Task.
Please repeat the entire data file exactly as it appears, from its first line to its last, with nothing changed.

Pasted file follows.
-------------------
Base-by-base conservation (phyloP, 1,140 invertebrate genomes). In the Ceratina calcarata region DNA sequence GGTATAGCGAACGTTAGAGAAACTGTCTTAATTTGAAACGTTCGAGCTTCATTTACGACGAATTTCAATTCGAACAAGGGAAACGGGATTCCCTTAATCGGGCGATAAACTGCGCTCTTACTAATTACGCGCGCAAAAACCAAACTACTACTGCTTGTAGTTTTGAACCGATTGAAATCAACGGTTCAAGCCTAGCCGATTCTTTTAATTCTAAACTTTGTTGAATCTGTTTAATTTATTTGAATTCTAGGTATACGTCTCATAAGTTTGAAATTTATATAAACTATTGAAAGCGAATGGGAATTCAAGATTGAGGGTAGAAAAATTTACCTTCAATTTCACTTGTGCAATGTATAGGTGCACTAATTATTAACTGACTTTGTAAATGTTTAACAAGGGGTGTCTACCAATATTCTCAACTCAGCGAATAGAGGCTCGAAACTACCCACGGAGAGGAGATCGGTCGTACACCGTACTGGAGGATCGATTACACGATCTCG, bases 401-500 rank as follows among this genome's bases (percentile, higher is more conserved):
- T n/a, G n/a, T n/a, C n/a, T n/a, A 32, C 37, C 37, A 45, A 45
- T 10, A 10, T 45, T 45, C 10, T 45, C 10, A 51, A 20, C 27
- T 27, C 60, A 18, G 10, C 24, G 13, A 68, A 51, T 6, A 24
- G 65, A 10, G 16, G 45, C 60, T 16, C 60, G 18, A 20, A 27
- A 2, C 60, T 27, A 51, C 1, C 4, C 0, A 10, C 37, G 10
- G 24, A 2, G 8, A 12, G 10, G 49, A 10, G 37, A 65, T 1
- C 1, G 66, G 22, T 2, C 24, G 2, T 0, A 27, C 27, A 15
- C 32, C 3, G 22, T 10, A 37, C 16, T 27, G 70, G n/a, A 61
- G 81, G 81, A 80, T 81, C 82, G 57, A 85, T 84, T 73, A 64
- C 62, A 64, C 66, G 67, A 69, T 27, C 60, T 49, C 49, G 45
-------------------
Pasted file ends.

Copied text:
Base-by-base conservation (phyloP, 1,140 invertebrate genomes). In the Ceratina calcarata region DNA sequence GGTATAGCGAACGTTAGAGAAACTGTCTTAATTTGAAACGTTCGAGCTTCATTTACGACGAATTTCAATTCGAACAAGGGAAACGGGATTCCCTTAATCGGGCGATAAACTGCGCTCTTACTAATTACGCGCGCAAAAACCAAACTACTACTGCTTGTAGTTTTGAACCGATTGAAATCAACGGTTCAAGCCTAGCCGATTCTTTTAATTCTAAACTTTGTTGAATCTGTTTAATTTATTTGAATTCTAGGTATACGTCTCATAAGTTTGAAATTTATATAAACTATTGAAAGCGAATGGGAATTCAAGATTGAGGGTAGAAAAATTTACCTTCAATTTCACTTGTGCAATGTATAGGTGCACTAATTATTAACTGACTTTGTAAATGTTTAACAAGGGGTGTCTACCAATATTCTCAACTCAGCGAATAGAGGCTCGAAACTACCCACGGAGAGGAGATCGGTCGTACACCGTACTGGAGGATCGATTACACGATCTCG, bases 401-500 rank as follows among this genome's bases (percentile, higher is more conserved):
- T n/a, G n/a, T n/a, C n/a, T n/a, A 32, C 37, C 37, A 45, A 45
- T 10, A 10, T 45, T 45, C 10, T 45, C 10, A 51, A 20, C 27
- T 27, C 60, A 18, G 10, C 24, G 13, A 68, A 51, T 6, A 24
- G 65, A 10, G 16, G 45, C 60, T 16, C 60, G 18, A 20, A 27
- A 2, C 60, T 27, A 51, C 1, C 4, C 0, A 10, C 37, G 10
- G 24, A 2, G 8, A 12, G 10, G 49, A 10, G 37, A 65, T 1
- C 1, G 66, G 22, T 2, C 24, G 2, T 0, A 27, C 27, A 15
- C 32, C 3, G 22, T 10, A 37, C 16, T 27, G 70, G n/a, A 61
- G 81, G 81, A 80, T 81, C 82, G 57, A 85, T 84, T 73, A 64
- C 62, A 64, C 66, G 67, A 69, T 27, C 60, T 49, C 49, G 45